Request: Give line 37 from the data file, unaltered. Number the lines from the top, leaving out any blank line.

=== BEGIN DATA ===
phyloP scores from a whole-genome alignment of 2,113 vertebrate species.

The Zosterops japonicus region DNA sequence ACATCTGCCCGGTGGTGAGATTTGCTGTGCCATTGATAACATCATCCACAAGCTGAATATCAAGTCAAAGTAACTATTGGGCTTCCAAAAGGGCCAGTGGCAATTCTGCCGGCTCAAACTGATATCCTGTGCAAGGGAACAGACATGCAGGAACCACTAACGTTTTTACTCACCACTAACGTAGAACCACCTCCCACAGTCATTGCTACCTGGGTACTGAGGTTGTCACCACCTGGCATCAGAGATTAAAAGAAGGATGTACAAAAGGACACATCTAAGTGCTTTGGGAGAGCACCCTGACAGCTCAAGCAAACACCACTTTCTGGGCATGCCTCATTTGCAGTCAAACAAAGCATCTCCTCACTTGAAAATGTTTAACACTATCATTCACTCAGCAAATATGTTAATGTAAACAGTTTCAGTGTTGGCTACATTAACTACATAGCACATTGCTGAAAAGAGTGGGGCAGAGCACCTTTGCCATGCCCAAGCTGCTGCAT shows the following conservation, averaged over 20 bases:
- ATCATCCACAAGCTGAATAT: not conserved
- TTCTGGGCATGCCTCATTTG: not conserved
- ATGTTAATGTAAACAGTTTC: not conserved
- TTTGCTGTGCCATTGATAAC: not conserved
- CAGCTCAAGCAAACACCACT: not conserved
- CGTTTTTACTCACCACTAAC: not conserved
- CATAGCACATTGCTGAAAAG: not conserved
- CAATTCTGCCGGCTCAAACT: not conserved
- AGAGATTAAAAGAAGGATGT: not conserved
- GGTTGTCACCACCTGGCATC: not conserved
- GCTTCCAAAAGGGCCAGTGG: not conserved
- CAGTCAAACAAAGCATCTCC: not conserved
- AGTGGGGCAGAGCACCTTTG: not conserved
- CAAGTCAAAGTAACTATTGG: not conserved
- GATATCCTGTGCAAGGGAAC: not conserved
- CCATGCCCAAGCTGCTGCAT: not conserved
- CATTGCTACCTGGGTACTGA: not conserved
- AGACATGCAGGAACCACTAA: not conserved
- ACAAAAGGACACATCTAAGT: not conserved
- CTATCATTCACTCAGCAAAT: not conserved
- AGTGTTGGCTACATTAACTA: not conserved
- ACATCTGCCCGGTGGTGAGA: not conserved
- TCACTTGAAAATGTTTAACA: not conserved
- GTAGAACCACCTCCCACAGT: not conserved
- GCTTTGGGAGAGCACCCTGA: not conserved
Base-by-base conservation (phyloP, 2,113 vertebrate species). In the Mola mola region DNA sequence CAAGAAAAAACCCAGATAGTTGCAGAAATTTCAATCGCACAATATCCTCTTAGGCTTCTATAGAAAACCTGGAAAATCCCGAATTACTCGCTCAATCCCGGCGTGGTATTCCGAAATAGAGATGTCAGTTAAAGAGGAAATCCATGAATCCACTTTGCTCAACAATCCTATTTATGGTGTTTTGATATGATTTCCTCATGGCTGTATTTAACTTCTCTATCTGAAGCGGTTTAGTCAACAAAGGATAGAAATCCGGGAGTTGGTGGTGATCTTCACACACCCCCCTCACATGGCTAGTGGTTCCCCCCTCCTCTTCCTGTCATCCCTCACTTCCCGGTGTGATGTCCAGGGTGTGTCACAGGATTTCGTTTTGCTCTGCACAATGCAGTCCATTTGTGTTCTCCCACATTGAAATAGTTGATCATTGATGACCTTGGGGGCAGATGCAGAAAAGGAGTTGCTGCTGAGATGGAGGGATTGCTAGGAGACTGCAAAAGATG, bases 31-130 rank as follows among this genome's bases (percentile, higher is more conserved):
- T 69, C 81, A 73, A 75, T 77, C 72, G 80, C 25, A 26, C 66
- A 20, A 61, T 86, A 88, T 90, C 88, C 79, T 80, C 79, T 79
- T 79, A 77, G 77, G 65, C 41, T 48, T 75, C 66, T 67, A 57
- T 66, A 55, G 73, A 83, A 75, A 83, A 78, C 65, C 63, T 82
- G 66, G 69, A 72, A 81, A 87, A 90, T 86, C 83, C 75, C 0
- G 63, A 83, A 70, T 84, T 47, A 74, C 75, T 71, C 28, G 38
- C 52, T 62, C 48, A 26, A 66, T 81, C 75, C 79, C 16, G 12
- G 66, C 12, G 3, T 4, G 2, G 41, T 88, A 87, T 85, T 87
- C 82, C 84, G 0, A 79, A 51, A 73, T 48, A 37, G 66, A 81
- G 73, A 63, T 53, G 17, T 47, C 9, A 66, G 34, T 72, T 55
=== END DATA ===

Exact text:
- C 82, C 84, G 0, A 79, A 51, A 73, T 48, A 37, G 66, A 81